Implications and limitations

The use of molecular tools in food research is still burgeoning with many prospects aside from boosting plant health including improving the quality of the crop itself. For instance, crops have been developed that have reduced sugars and less polyunsaturated fats as well as increased fragrance, which may appeal to consumers.

Other consumer-driven changes involve the production of seedless fruit, termed parthenocarpy, whereas producers may also benefit as crops have been made that have earlier flowering and more bush resulting in an earlier harvest.

The use of molecular tools therefore not only focuses on developing new crop varieties with high yield, resistance to biotic and abiotic stressors but also improving nutritional value and appeal to consumers. However, although many crops are being developed successfully, many limitations remain in the application of molecular tools in food science.

In particular, the limitations of using CRISPR/Cas9 was highlighted in an article published in May 2019, which highlighted several concerns of this technique. Some concerns address the technique itself, as a key challenge appears to be the absence of a powerful cell delivery method into reproductive cells, which remains to be developed.

The also authors discussed the issues associated with the lack of an internationally accepted regulatory framework for gene editing and how the use of this technique remains to be standardized internationally.

Genetically Edited Crops

Image Credit: Axel Bueckert/Shutterstock.com

Looking forward - the future of molecular plant health

The emergence of CRISPR-based gene editing techniques has generated many promising solutions to address the growing environmental and societal pressure on food security. Despite the controversy surrounding gene editing, the application of molecular tools in food science will provide stronger crop varieties as well as more diverse crops that can widely benefit the rapidly growing human population.

Such technological advances hold considerable potential with promising solutions for contemporary and future food security.

References

  • Ahmar, S. et al. (2020) A Revolution toward Gene-Editing Technology and Its Application to Crop Improvement. International Journal of Molecular Sciences, 21, pp. 56-65. doi:10.3390/ijms21165665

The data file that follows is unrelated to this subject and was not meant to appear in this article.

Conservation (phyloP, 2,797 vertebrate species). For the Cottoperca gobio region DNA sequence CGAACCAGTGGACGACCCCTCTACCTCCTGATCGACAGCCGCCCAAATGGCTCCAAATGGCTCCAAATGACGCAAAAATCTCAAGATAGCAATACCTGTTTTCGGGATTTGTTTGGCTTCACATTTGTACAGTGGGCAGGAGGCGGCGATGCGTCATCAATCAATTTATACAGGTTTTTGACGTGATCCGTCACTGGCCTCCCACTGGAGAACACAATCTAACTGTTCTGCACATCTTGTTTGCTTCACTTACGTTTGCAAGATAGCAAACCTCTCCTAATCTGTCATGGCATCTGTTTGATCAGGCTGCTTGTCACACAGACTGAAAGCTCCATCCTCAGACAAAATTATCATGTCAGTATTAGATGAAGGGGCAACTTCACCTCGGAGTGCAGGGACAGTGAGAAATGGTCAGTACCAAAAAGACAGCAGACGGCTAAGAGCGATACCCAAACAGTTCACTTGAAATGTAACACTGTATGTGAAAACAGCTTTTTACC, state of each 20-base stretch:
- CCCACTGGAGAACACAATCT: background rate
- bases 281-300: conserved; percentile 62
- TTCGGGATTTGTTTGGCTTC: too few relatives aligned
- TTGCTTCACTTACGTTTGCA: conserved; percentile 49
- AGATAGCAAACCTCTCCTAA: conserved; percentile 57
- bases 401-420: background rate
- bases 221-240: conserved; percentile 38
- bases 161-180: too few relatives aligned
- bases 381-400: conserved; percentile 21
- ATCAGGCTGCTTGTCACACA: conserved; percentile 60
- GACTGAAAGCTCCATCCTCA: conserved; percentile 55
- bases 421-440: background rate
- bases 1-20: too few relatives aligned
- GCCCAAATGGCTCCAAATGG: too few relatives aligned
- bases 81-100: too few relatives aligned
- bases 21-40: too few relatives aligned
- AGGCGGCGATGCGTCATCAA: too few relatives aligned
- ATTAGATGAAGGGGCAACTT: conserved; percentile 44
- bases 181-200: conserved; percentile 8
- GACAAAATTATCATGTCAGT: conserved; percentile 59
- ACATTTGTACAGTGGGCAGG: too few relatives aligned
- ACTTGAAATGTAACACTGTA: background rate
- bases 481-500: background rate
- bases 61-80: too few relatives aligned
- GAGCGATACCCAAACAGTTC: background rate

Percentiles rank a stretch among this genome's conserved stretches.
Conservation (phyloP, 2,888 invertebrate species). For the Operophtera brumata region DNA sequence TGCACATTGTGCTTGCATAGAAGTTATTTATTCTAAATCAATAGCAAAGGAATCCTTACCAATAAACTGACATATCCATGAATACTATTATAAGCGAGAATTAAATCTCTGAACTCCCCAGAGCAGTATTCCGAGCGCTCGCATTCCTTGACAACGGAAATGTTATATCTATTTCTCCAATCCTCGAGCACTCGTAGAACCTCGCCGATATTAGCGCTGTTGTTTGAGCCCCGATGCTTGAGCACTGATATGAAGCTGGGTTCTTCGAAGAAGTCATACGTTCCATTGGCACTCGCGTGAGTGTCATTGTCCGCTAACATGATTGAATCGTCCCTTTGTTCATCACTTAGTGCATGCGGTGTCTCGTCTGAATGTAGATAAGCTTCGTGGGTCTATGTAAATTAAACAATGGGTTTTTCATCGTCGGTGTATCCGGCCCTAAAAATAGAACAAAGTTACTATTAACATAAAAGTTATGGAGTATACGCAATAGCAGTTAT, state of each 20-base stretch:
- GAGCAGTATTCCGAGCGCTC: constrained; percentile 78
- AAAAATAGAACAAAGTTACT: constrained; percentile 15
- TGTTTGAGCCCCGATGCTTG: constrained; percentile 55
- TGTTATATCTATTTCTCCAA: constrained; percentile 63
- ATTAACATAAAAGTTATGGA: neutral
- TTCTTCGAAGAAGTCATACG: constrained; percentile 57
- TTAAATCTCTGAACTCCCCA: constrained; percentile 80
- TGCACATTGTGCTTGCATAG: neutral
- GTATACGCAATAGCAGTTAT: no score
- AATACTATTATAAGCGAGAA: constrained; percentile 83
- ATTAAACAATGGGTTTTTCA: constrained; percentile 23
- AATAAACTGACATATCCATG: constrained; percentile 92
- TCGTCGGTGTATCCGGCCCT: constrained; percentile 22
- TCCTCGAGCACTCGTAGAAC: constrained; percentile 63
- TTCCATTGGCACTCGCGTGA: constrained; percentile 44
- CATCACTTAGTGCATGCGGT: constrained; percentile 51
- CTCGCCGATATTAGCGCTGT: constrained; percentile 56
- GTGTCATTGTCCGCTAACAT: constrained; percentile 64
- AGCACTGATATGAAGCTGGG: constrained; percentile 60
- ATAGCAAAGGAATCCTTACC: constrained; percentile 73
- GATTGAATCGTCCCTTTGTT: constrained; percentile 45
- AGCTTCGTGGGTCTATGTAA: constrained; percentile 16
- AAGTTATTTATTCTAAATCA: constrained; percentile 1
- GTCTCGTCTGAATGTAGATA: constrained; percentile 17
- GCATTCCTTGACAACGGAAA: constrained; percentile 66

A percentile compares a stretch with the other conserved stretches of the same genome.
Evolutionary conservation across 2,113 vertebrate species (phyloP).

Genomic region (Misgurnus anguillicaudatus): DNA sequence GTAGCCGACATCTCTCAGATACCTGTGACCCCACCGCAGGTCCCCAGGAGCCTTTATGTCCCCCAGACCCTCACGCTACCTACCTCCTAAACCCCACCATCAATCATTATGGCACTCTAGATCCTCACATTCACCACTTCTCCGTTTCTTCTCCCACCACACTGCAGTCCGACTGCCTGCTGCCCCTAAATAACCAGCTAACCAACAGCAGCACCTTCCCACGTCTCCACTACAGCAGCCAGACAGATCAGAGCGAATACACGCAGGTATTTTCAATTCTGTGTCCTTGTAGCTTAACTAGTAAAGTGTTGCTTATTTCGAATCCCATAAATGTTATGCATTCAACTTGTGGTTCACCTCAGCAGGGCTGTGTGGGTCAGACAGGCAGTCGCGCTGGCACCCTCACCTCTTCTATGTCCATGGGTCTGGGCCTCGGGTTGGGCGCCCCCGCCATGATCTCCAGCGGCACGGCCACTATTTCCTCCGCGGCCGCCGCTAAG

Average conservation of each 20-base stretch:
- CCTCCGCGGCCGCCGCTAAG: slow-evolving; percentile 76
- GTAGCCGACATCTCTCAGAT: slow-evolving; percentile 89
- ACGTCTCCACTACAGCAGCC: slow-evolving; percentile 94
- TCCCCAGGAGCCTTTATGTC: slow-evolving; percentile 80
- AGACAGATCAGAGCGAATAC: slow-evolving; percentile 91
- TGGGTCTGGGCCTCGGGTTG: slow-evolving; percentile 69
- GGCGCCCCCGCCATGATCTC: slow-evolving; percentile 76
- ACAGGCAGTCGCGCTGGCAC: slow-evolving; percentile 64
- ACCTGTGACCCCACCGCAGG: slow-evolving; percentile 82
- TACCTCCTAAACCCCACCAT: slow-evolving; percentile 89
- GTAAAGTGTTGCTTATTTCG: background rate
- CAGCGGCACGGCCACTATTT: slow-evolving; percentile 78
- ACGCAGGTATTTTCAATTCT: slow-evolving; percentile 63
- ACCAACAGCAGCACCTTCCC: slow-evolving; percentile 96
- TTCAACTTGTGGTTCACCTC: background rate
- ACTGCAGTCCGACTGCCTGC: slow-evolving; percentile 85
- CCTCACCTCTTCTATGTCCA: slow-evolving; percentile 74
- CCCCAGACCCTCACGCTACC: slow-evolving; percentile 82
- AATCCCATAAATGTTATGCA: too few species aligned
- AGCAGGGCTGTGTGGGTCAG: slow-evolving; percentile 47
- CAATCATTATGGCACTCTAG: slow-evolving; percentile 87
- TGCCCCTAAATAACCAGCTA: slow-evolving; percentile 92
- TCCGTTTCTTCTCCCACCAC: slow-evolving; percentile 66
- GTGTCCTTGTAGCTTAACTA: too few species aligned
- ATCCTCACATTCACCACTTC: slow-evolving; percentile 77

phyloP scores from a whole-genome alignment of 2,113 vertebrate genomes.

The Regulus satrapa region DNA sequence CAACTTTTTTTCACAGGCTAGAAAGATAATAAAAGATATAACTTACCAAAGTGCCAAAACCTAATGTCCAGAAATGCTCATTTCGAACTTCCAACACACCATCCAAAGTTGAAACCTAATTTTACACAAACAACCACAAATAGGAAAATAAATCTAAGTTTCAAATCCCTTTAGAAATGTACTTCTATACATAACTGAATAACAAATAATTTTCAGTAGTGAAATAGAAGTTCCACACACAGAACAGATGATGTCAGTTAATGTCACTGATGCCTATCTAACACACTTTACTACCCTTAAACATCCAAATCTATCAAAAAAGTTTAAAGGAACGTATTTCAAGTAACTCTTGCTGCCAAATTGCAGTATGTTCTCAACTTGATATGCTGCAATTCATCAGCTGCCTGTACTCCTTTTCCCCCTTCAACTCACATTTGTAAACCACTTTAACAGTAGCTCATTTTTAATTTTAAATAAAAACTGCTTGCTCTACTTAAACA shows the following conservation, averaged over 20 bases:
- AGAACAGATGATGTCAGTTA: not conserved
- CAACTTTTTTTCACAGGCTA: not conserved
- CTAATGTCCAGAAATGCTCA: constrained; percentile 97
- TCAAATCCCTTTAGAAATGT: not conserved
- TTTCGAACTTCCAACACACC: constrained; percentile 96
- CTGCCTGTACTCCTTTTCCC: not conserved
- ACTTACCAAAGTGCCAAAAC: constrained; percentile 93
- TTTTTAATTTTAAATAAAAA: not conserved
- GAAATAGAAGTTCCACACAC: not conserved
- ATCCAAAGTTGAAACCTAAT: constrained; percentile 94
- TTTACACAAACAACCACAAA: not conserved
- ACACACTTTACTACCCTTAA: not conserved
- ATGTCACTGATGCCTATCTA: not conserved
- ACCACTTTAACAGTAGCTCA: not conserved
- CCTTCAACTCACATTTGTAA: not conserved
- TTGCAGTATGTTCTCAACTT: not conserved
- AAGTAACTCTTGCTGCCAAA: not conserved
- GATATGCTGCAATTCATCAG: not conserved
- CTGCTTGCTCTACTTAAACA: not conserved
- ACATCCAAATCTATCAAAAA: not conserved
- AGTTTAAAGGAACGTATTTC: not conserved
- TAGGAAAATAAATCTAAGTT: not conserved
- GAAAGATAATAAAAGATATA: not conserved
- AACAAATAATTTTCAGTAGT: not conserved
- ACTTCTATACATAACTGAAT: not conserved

• Franz, E., Gras, L. M. and Dallman, T. (2016) ‘Significance of whole-genome sequencing for surveillance, source attribution and microbial risk assessment of foodborne pathogens’, Current Opinion in Food Science, 8, pp. 74–79. doi: 10.1016/j.cofs.2016.04.004.
  • Jagadeesan, B. et al. (2019) ‘The use of next-generation sequencing for improving food safety: Translation into practice’, Food Microbiology, 79, pp. 96–115. doi: 10.1016/j.fm.2018.11.005.
  • Macnaghten, P. and Habets, M. G. J. L. (2020) ‘Breaking the impasse: Towards a forward-looking governance framework for gene editing with plants’, PLANTS, PEOPLE, PLANET. John Wiley & Sons, Ltd, 2(4), pp. 353–365. doi: https://doi.org/10.1002/ppp3.10107.
  • Mao, Y. et al. (2019) ‘Gene editing in plants: progress and challenges’, National Science Review, 6(3), pp. 421–437. doi: 10.1093/nsr/nwz005.
  • Ueta, R. et al. (2017) ‘Rapid breeding of parthenocarpic tomato plants using CRISPR/Cas9’, Scientific Reports, 7(1), p. 507. doi: 10.1038/s41598-017-00501-4.

Further Reading

Last Updated: Nov 26, 2020

James Ducker

Written by

James Ducker

James completed his bachelor in Science studying Zoology at the University of Manchester, with his undergraduate work culminating in the study of the physiological impacts of ocean warming and hypoxia on catsharks. He then pursued a Masters in Research (MRes) in Marine Biology at the University of Plymouth focusing on the urbanization of coastlines and its consequences for biodiversity.